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1995 Ford Escort that has had the heater core fail 3 times in as many years

My 1995 Ford Escort Station Wagon LX, 1.9 liter engine, has had the heater core fail 3 times in as many years. It always seems to fail in the spring, but can’t positively verify that it has only happened when I began using the air conditioning. It is something I started thinking about this morning. I had the motor mounts checked the last time it failed and there was no problem. Incidentally to this problem, I have also had the head replaced; I mention this because the first mechanic that replaced the heater core thought it could be causing the problem. Is there anyone who can provide some insight? Thanks.

Exactly where is the core failing? If it’s the joint between the inlet or outlet pipe and the core end tank, there’s vinration and/or lateral stresses occurring on the pipe. It’s possible that someone cut the hose a bit too short during one of the replacements.

If the core itself keeps rotting out, than I’d suggest that acidic water is being used rather than distilled water in the coolant mix. I’ve seen acidic water eat through plumbing pipes, which are a lot thicker than your heater core tubes.

The two that I’ve seen after replacement had the joint failed. Or as I would explain it, there is a weld between the main body and the tubes or pipes sticking out, and one of the welds was broken on each of them. Hopefully that makes sense, as I am not a mechanic and have never seen one installed, just the failed one after removal. Are there any other possibilities for vibration that might cause the problem? I would really like not to have to replace this but once more. I am really tired of all the antifreeze and water that leaks onto my front floorboard, as well as the constant worry that the car is going to overheat and mess up something else. Thanks for your help and any ideas you might have.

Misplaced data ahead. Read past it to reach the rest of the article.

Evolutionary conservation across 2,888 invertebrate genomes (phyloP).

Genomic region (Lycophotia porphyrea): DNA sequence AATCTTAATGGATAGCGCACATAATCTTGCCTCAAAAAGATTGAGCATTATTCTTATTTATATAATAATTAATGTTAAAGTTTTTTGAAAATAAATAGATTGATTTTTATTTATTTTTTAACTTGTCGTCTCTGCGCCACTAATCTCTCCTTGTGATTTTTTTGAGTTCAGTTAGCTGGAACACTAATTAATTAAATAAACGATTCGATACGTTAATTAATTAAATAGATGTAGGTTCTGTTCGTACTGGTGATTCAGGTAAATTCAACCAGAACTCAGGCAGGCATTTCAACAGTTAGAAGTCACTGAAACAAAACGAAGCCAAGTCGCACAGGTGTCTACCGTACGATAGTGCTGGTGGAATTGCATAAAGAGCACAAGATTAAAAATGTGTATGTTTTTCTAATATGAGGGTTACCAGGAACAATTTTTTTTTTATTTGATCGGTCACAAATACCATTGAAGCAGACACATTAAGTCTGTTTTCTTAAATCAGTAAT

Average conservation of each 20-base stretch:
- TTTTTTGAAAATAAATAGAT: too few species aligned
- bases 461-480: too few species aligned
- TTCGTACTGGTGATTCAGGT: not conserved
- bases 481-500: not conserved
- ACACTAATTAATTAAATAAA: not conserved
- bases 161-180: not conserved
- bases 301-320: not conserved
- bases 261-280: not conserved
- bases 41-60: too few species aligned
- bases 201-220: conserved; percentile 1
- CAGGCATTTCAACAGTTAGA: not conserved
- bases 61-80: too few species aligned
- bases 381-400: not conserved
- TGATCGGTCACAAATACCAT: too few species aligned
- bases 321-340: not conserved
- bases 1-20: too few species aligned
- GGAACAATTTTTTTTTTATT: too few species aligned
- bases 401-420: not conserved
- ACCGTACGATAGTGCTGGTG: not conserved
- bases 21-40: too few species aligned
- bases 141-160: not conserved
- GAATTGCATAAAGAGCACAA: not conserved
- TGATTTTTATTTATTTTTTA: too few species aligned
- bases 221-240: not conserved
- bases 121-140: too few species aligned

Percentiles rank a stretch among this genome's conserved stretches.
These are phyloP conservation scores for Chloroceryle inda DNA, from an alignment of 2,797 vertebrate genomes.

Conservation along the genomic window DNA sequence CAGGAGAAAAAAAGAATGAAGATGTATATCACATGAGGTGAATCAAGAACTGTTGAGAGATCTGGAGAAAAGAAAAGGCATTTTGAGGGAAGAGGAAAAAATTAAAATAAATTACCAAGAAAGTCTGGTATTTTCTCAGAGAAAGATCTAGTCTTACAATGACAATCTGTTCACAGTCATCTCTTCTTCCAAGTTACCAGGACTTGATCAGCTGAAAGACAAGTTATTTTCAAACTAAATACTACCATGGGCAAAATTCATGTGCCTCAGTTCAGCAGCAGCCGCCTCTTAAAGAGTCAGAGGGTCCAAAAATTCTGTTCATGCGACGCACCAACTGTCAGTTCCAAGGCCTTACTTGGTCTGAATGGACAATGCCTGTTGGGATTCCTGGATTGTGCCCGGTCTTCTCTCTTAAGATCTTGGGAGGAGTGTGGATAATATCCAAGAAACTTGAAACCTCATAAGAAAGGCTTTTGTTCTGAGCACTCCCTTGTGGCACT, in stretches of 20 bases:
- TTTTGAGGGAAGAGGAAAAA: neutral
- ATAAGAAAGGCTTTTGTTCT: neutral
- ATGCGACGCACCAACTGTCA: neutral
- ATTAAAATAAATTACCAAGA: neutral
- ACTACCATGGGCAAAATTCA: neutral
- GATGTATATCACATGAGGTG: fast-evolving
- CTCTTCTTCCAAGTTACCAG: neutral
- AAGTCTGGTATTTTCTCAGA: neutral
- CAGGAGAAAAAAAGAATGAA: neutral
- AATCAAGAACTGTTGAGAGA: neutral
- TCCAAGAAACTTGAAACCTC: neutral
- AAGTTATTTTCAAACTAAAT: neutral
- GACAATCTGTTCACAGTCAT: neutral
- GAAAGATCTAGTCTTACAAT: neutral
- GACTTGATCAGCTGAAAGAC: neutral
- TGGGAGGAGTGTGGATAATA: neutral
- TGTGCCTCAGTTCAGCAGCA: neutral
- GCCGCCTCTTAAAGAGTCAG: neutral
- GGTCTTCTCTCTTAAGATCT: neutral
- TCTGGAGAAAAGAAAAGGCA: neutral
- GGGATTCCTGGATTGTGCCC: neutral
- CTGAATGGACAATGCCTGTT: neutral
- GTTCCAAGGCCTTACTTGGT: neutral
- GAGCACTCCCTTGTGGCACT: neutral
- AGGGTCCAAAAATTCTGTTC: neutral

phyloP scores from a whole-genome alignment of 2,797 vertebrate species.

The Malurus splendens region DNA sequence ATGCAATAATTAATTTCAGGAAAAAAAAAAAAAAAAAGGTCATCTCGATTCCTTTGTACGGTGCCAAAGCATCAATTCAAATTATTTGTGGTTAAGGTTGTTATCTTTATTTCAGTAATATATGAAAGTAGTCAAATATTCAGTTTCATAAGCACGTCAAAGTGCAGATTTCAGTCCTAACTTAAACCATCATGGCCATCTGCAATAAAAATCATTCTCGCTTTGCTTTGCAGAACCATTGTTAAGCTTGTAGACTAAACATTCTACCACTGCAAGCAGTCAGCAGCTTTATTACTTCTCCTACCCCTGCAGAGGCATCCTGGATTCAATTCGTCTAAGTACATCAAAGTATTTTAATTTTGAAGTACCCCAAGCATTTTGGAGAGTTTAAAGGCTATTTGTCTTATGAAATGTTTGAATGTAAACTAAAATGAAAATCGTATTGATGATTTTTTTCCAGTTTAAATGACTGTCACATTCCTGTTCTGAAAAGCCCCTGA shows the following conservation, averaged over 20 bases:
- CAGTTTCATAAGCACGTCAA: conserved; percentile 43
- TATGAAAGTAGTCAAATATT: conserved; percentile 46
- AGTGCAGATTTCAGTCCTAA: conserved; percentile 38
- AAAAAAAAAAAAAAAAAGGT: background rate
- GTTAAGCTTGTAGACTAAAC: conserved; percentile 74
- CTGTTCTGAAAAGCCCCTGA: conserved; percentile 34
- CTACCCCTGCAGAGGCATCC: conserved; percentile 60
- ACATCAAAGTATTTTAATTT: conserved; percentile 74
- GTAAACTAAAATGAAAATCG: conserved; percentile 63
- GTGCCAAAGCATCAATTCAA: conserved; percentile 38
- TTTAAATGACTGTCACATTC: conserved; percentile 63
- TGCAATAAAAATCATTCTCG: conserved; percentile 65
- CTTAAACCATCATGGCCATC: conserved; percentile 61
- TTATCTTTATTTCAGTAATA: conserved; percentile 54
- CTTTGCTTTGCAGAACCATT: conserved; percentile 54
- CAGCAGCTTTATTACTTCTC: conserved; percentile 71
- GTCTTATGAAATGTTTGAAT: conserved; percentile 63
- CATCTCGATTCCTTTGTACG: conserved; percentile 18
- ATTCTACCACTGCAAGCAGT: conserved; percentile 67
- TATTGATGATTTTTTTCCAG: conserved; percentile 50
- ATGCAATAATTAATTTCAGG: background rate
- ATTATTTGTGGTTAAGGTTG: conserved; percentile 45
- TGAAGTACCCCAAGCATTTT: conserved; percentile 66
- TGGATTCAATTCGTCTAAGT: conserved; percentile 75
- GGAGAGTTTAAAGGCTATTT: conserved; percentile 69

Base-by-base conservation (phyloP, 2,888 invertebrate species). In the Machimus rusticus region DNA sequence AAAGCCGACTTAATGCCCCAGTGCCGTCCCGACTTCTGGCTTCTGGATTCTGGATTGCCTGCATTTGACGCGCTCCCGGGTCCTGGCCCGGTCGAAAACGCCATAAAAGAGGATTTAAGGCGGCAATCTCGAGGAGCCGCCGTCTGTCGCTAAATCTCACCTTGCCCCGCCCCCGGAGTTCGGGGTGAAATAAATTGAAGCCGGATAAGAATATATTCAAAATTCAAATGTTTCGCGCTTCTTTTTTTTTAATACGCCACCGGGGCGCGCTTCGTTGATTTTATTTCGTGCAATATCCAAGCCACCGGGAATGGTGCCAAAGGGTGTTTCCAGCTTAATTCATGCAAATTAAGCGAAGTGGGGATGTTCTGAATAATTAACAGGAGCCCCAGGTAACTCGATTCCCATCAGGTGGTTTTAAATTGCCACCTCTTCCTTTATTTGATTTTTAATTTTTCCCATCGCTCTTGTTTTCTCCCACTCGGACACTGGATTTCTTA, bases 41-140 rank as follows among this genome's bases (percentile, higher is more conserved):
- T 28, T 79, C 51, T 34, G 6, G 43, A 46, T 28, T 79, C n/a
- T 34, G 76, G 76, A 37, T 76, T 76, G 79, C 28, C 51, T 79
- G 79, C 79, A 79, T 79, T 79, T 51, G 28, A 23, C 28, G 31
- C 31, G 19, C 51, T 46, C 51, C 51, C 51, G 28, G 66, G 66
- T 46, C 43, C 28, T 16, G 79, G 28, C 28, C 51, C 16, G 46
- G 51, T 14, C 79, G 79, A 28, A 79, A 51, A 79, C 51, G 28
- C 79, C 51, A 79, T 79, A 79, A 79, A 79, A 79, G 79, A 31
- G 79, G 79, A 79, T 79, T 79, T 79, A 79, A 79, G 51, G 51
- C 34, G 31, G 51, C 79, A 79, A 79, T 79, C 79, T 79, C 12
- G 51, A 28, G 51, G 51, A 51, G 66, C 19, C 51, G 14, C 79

Hoses that are too short will yank as the engine flexes under acceleration.
( speaking of engine flex )
Check those motor mounts to see that the engine flex isn’t perhaps the true cause.

With the hood open, look to see what the engine does as someone else pushes the accelerator both in park and in gear while holding the brake.

The last time the heater core (and head) were replaced, the mechanic checked the motor mounts and said they were okay. Since I ran over a dead deer a few weeks ago and the heater core has since failed, I did the above test, or a facsimile since I have a manual transmission, and all seemed to okay still. I would guess at this point that the motor mounts are not the problem, that the problem lies elsewhere. Thanks for your help.

Can you post a photo of the installation?

More often than not the type of failure you describe is because a hose is too short, with an insufficient “stress relief loop”. Often it’s because when the original core was removed, it was done by cutting the hoses at the pipes.

Not sure what you want. The installation of the heater core in my car involves taking out the dash, and until a new one is installed I have no plans to take my dash apart. Within those parameters, is there something I can take a picture of that will help?

I was thinking of the heater hoses going to the core, if you can possibly get a shot of them.

The other thing that ruins new heater cores usually doesn’t wait a year to show up.
When installing the heaeter hoses on to the new core it is common to both push and twist multiple times to get the hose squoosed on to the tube nipple.
This twisting and pushing and wiggling wobbles the tube at the weld weakening it like any piece of wire you bend mutiple times.

Is this where your leak is ?